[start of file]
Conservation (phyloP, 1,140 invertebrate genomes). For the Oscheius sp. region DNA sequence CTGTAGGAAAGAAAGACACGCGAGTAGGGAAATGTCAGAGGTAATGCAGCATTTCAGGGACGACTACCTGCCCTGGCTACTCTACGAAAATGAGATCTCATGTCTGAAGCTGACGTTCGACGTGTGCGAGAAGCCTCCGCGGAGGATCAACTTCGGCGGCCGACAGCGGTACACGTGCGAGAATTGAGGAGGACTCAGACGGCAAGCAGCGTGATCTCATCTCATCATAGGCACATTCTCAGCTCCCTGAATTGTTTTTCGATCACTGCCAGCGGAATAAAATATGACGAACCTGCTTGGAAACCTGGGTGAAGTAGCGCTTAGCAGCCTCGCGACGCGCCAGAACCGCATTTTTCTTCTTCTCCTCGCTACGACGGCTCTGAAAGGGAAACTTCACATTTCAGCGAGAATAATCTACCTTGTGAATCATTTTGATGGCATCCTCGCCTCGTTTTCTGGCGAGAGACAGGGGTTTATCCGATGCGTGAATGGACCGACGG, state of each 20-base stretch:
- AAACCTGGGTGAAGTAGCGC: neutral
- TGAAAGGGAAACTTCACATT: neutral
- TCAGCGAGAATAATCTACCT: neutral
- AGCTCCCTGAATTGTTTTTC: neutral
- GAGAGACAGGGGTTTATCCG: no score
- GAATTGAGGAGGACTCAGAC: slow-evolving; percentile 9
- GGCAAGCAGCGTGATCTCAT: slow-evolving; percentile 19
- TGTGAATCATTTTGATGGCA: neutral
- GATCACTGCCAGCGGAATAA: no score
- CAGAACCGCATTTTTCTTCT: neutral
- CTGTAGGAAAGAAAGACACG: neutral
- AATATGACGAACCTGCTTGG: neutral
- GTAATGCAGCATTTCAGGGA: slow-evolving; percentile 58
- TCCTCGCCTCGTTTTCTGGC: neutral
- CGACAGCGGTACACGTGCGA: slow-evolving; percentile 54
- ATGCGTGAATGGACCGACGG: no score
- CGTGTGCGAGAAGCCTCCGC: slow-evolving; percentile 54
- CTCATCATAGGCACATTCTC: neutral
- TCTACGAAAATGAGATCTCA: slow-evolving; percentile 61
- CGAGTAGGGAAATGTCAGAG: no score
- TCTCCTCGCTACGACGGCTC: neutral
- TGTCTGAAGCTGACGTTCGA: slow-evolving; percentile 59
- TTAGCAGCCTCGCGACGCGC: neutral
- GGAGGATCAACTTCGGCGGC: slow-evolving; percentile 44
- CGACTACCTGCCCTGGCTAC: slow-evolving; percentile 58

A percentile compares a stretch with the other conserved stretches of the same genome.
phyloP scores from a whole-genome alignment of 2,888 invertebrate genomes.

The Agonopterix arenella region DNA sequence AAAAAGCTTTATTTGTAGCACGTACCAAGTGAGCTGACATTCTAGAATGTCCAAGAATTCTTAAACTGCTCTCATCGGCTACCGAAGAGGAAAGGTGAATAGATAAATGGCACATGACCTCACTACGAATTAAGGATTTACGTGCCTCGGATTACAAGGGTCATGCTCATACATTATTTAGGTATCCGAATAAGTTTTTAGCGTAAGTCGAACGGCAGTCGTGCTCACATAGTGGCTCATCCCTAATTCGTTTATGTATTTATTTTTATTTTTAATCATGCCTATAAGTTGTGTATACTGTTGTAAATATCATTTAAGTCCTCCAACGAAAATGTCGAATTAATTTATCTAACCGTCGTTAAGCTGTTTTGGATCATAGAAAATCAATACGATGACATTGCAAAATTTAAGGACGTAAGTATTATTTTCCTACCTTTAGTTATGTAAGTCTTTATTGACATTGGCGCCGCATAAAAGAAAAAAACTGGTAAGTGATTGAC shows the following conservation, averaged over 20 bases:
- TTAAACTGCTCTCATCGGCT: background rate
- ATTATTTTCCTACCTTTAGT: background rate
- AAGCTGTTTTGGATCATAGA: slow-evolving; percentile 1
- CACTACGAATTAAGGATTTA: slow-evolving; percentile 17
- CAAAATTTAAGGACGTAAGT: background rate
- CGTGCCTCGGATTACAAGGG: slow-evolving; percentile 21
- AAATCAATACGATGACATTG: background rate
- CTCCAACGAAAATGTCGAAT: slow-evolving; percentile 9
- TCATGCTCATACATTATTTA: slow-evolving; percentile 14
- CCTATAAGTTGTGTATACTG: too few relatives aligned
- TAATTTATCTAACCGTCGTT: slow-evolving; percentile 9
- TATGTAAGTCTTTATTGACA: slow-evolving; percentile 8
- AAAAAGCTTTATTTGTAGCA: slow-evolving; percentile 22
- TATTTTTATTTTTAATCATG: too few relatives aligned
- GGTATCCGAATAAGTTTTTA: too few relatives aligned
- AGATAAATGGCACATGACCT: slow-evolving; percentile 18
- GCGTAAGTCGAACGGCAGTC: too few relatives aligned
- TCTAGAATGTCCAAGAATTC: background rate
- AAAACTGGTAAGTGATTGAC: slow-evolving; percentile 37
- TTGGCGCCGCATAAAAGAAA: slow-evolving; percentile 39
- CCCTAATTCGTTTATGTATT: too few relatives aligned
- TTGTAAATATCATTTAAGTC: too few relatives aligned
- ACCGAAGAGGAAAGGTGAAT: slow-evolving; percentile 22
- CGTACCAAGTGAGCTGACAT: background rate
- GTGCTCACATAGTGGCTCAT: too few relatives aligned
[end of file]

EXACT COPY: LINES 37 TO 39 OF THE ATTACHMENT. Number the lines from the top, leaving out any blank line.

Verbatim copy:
- CTCCAACGAAAATGTCGAAT: slow-evolving; percentile 9
- TCATGCTCATACATTATTTA: slow-evolving; percentile 14
- CCTATAAGTTGTGTATACTG: too few relatives aligned